Compassion
Compassion

Acrylic on Panel Gregory Scheckler

Untitled I
Untitled I

Acrylic on Panel Gregory Scheckler

Double Constellation with Cardinal
Double Constellation with Cardinal

Acrylic on Panel Gregory Scheckler

Compassion
Compassion

Acrylic on Panel Gregory Scheckler

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Air Quintets and Other Bird Paintings

 

     Gregory Scheckler is well-known for his lively, realistic paintings of birds. Borne out of life studies and pencil sketches, photo sketches, digital sketches and the artist’s imagination, the paintings mix traditional with contemporary art ideas, methods and materials. These colorful, avian action-portraits serve as an ongoing meditation on the forms and beauties of nature, life, the theory of evolution and the idea of representation in visual art.


     As poetic images, these paintings oppose stereotypes of wildlife art that contain the painted animal as an emblem of nature that’s been tamed (or ‘captured’ as photographers often say), of the hunting trophy, or of the all-too-clear nature guidebook scheme. Instead, the birds’ poses and actions seem full of movement and lightness, and a sparseness of painting that hints at rather than dictates form, light, and shadow. Indeed the more realistic and naturalistic the image, the more chaotic, fleeting, and almost incomprehensibly infinite the image needs to seem. Thus realistic paintings, in their composed stillness, at some level contradict the movements of the natural, such as the cause-and-effect of entropy versus natural selection — the paintings can only be tiny slices reflecting our experiences of the natural. For that reason balance across the sense of timing in a picture, and the forms of representation, are both crucial aspects of art-making. Keeping in mind such processes involved in the natural world, often within the painting Scheckler leaves unfinished sections and unresolved details, which serves perhaps as a metaphor for nature and creativity as dynamic processes rather than illusions of an always-perfect unity.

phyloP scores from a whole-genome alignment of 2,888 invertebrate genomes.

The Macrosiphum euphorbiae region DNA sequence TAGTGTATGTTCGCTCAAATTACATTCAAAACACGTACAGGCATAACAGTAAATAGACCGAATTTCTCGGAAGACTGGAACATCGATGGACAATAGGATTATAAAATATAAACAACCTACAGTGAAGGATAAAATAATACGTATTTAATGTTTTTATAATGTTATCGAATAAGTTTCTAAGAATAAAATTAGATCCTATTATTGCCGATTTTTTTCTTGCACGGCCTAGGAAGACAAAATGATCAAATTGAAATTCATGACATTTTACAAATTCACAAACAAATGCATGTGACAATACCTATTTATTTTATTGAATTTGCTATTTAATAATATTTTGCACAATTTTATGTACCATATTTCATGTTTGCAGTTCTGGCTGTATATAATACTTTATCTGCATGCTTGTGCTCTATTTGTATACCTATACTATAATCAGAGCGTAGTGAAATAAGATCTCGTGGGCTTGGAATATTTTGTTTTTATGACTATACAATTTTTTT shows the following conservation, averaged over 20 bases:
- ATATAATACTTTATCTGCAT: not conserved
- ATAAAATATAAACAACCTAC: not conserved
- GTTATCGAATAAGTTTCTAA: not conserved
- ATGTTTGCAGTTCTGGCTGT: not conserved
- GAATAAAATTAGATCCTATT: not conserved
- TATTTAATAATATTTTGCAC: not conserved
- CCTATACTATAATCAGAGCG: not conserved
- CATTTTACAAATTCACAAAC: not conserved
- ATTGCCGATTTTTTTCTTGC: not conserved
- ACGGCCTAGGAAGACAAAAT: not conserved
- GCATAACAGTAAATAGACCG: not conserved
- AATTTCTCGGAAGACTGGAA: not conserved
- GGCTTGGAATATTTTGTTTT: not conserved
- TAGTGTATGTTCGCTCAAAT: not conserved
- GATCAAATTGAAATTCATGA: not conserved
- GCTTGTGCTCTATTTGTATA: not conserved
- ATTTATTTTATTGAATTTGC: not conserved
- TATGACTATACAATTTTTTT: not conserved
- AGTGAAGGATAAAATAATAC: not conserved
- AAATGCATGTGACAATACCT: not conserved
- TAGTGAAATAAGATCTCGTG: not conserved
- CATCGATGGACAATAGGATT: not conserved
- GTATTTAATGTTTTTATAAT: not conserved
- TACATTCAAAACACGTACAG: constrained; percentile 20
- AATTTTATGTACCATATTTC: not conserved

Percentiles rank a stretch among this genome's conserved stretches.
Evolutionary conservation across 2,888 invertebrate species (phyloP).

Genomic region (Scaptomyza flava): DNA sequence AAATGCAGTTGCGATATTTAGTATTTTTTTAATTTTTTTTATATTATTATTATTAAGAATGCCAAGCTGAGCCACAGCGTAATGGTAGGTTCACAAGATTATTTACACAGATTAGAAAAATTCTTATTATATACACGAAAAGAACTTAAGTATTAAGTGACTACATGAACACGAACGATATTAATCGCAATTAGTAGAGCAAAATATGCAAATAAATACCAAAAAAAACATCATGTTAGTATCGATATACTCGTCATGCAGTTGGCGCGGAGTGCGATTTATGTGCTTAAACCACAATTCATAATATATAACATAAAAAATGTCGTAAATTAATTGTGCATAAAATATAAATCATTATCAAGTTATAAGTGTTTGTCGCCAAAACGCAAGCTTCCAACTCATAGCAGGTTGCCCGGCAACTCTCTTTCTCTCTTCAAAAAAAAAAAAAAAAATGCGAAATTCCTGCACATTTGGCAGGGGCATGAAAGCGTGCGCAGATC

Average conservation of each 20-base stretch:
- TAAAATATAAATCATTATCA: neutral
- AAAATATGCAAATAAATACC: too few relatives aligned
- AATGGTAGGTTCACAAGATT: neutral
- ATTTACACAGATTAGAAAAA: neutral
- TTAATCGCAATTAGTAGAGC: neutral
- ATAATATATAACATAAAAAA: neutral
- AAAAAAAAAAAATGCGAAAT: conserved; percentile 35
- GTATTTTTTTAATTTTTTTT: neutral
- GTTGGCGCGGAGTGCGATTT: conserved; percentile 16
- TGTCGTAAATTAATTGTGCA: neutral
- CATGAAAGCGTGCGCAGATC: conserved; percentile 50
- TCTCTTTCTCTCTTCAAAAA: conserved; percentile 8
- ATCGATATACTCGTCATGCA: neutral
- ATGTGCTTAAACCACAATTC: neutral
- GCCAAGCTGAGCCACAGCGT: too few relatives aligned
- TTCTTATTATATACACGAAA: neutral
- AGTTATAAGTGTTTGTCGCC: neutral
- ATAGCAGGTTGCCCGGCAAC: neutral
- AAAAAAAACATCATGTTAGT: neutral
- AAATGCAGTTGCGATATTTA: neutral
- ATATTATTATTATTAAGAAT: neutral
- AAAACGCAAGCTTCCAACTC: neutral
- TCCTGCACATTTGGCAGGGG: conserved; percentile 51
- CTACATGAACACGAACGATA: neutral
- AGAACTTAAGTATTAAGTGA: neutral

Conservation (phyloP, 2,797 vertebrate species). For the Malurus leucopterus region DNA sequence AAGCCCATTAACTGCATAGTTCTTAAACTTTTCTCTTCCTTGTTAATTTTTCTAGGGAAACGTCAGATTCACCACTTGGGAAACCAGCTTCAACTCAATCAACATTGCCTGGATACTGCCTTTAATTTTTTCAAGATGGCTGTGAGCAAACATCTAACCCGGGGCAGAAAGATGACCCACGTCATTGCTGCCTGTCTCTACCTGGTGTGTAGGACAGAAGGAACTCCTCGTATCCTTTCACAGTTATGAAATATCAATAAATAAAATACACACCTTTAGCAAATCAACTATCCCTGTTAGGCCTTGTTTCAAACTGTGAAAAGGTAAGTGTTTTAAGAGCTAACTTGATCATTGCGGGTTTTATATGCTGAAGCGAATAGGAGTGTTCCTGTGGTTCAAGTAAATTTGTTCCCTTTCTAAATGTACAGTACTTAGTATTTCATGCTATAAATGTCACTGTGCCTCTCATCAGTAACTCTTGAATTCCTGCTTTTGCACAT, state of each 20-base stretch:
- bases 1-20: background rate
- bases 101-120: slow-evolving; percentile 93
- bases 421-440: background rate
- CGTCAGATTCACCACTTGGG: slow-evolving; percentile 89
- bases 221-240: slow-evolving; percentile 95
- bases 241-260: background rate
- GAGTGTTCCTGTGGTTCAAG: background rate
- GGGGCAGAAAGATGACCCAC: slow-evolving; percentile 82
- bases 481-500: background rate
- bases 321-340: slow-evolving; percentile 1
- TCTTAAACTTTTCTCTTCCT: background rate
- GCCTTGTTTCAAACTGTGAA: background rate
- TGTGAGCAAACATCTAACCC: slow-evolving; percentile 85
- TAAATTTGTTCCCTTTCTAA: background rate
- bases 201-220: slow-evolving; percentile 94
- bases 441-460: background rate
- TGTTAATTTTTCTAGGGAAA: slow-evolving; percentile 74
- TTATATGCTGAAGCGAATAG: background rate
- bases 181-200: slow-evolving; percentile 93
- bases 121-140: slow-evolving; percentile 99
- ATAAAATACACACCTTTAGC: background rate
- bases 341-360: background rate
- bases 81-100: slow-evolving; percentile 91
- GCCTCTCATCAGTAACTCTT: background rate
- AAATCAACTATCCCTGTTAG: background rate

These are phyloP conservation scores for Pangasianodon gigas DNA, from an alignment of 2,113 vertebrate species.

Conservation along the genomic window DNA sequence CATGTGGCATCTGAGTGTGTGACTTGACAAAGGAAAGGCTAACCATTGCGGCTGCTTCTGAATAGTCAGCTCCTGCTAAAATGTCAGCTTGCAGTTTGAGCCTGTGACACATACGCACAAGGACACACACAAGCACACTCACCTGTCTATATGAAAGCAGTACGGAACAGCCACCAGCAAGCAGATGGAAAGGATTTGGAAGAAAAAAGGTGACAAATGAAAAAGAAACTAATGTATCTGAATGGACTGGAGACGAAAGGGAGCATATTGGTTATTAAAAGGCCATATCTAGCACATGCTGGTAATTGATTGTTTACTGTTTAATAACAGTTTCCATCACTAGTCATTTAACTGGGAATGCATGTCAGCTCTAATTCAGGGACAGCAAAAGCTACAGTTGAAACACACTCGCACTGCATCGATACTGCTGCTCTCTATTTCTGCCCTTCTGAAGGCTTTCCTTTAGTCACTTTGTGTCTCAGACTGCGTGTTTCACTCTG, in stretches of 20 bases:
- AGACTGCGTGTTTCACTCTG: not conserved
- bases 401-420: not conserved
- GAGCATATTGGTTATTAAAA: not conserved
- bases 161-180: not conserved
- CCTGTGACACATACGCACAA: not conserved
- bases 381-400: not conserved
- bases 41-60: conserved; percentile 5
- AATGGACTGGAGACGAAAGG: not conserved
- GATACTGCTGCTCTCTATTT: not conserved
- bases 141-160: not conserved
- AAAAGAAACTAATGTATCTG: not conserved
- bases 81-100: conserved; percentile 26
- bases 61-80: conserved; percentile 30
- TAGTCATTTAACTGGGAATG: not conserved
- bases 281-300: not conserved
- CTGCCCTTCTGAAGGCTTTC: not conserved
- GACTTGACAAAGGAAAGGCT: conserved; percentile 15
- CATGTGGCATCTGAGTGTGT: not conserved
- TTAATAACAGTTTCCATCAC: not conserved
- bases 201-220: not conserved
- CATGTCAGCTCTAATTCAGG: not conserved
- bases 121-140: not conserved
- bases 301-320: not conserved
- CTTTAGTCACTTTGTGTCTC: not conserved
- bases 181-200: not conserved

Of paintings presented at the Soo Rye Art Gallery, we could group the images into three sets: small portrait studies of a variety of songbirds, often head studies; medium-sized action portraits, usually with carefully selected props or an individual in flight; larger paintings that present a duet or other grouping of birds.